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Spencer Radcliffe & Everyone Else - "If I Knew How" | Album Review


by Nick Adams (@n1ck_adams)

After making their on-record debut last year, Spencer Radcliffe & Everyone Else return with If I Knew How, a 16-minute EP of re-recorded songs from Radcliffe’s past solo work. Immediately following tracking for 2017’s Enjoy the Great Outdoors, the band gave new life and a fuller sound to these live favorites, some of which had been officially scrubbed from Radcliffe’s Bandcamp page (but can be found on YouTube). These lost songs, from 2013’s Wet Pink Construction Paper Mask (“I Remember”) and 2014’s Keeper (“Tina,” “Pasture”), make up half of the six-song release. The other selections include the title track from Brown Horse, his 2014 split with R.L. Kelly, and two songs from the first Spencer Radcliffe album, Looking In, released in 2015 (“Relief,” “Parent”). The new recordings serve as a guide to how Radcliffe’s music has evolved during the past few years.

It makes sense why Radcliffe would choose to revisit his past work. The older tracks are very much the product of solitude—a single guitar carries the bulk of the instrumentation, drums are sparse, vocals are double tracked and pitched up. Even his proper debut album, Looking In, was made on his own time and budget before getting picked up by Run For Cover. The skeletal production of his solo releases presents a blank canvas on which a full band can color in the gaps. With the Everyone Else full-length under his belt and a robust supporting cast, Radcliffe is able to cast his past ideas through a new lens; feelings that previously seemed lonely now present as self-assured.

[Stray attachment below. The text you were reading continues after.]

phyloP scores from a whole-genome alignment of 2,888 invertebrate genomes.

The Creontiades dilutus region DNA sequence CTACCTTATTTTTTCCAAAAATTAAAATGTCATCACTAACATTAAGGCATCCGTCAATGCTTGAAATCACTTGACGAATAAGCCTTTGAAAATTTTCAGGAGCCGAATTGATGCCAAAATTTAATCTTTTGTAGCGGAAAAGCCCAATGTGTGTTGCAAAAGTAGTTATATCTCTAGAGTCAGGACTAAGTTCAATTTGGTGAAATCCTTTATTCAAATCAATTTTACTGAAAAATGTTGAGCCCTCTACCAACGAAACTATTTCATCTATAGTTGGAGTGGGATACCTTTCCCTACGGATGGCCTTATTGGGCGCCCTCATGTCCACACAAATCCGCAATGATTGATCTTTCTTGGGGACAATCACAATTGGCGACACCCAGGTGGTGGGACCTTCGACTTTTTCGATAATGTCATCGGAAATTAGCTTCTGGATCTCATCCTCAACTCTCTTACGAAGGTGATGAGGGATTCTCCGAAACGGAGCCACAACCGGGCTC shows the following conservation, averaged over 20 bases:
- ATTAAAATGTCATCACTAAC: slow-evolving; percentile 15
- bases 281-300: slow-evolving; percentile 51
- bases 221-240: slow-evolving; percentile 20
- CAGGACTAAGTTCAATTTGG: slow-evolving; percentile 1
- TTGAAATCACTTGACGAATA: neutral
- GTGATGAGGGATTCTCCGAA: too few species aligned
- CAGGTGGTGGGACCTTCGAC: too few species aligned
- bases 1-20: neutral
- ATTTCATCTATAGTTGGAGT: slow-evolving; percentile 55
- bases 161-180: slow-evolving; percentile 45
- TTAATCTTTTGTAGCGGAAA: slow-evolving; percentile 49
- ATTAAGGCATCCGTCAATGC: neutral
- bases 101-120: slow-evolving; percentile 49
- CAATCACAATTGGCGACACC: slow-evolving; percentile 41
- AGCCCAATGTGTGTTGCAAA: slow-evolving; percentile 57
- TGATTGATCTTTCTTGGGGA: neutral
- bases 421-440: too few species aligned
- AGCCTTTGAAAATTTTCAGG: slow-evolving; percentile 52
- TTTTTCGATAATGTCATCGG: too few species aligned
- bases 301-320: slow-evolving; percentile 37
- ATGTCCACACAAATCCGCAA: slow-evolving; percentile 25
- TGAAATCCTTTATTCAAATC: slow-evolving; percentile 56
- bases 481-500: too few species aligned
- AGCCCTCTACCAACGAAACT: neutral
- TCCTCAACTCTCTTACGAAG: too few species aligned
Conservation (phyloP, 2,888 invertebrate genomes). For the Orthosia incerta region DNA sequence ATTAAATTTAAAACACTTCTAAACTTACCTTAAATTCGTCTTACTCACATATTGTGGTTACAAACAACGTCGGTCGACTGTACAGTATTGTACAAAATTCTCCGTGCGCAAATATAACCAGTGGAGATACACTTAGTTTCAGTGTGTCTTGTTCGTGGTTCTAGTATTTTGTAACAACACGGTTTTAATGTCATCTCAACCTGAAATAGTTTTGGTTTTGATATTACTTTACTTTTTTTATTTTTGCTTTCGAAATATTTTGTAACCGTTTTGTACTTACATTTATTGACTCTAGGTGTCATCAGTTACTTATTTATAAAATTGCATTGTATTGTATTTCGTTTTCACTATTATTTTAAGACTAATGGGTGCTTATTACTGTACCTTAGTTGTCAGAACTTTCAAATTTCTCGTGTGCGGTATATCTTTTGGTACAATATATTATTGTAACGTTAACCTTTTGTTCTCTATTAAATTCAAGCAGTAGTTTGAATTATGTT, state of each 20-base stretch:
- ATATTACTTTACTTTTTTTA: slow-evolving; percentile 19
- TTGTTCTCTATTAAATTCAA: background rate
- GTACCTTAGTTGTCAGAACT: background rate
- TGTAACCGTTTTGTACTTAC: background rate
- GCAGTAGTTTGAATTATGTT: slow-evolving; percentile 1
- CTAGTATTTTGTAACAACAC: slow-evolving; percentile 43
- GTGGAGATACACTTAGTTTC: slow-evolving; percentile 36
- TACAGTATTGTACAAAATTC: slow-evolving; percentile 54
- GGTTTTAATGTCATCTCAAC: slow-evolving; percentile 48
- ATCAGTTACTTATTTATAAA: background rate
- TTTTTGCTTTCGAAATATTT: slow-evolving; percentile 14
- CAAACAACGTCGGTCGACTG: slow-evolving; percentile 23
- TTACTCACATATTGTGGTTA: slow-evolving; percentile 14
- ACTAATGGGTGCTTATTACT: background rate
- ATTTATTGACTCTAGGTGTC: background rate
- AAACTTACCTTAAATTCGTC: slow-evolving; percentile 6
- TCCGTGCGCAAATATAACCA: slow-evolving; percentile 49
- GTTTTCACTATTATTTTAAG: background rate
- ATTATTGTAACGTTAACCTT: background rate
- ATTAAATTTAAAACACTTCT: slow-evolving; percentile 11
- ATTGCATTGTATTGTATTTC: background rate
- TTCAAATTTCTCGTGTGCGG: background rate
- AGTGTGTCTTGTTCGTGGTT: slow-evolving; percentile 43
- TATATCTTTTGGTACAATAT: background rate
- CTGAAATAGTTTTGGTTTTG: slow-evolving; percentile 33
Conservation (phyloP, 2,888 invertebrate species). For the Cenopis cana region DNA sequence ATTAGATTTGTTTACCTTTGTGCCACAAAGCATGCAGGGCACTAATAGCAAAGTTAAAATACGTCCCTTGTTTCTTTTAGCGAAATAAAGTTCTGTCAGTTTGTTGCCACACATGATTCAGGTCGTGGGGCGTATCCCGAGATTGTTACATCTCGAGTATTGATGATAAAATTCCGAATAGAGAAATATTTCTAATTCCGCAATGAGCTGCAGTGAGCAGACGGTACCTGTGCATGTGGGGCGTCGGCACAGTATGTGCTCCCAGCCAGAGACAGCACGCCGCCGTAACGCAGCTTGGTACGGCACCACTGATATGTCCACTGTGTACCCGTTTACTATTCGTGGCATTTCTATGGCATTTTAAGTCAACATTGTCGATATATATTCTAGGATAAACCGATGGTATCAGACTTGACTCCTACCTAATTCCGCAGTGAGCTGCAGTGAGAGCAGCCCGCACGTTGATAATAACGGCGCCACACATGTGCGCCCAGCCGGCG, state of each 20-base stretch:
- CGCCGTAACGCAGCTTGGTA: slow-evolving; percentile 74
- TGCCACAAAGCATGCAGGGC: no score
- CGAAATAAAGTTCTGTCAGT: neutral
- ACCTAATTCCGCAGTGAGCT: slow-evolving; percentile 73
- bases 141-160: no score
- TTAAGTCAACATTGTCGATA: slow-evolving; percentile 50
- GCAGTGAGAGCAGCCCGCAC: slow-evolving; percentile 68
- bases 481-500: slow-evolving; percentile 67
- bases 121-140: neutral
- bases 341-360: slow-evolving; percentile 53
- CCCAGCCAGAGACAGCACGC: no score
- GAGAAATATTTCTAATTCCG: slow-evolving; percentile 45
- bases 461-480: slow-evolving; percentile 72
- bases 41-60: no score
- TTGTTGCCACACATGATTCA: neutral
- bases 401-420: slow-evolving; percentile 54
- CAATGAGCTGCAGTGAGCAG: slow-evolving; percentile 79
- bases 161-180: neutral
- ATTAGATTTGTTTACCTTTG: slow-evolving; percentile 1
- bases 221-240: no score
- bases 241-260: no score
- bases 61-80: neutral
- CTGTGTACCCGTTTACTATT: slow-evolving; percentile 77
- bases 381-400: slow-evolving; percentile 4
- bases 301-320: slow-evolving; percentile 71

The primary change on If I Knew How is the increase in resources—a cellist, a Rhodes pianist, a full-time drummer among them. The arrangements are grander, and more grounded in a uniform sound. Gone is the droning, the static buzz, the sporadic bleeps and whirrs, the squeaks of guitar strings. The songs on If I Knew How would sound more disparate in their previous incarnations than they do played anew on the EP, which bustles with the energy of a cohesive live set. The band is able to create affecting climaxes without fast tempos, and Radcliffe’s singing carries weight without him raising his voice. The collaboration has moved Radcliffe’s sound from lo-fi bedroom recordings to that of an earthy, mellow jam band, characterized by an acidic tilt and controlled cacophony.

Radcliffe grew relatively more verbose on Enjoy the Great Outdoors, with longer songs and more tangible lyrics, often telling stories beyond the abstract sketches of his older work. Now, returning to these short vignettes, he has taken the chance to modify his vocal delivery with a firm confidence. On “Tina,” the narrator’s regret was previously sung with uneasiness—especially in the closing line, “She walked out and we never said goodbye”—but the perspective has shifted to become matter-of-fact, a natural progression for an old song and old feelings. A handful of the re-recorded tracks feature the type of outdoor imagery that Radcliffe has continued to explore in his recent songwriting. He wants to ride a horse to new lands. He watches the wind blow through the leaves. He even sees himself as a part of the surrounding nature—on “Pasture,” he sings from the perspective of the grass.

The EP closes with “I Remember,” known in 2013 as “I Remember a Porcelain Face,” a track that drones with haunting serenity. In 2018, the song bursts with warmth from the onset. Though Radcliffe’s voice isn’t as dynamic as his band, he still conveys a more conclusive and celebratory tone than he did five years ago. The new recordings haven’t rendered their predecessors obsolete; in fact, the solo material remains valuable because it’s so different. If I Knew How shows how music can expand with maturity, perspective, and collaboration.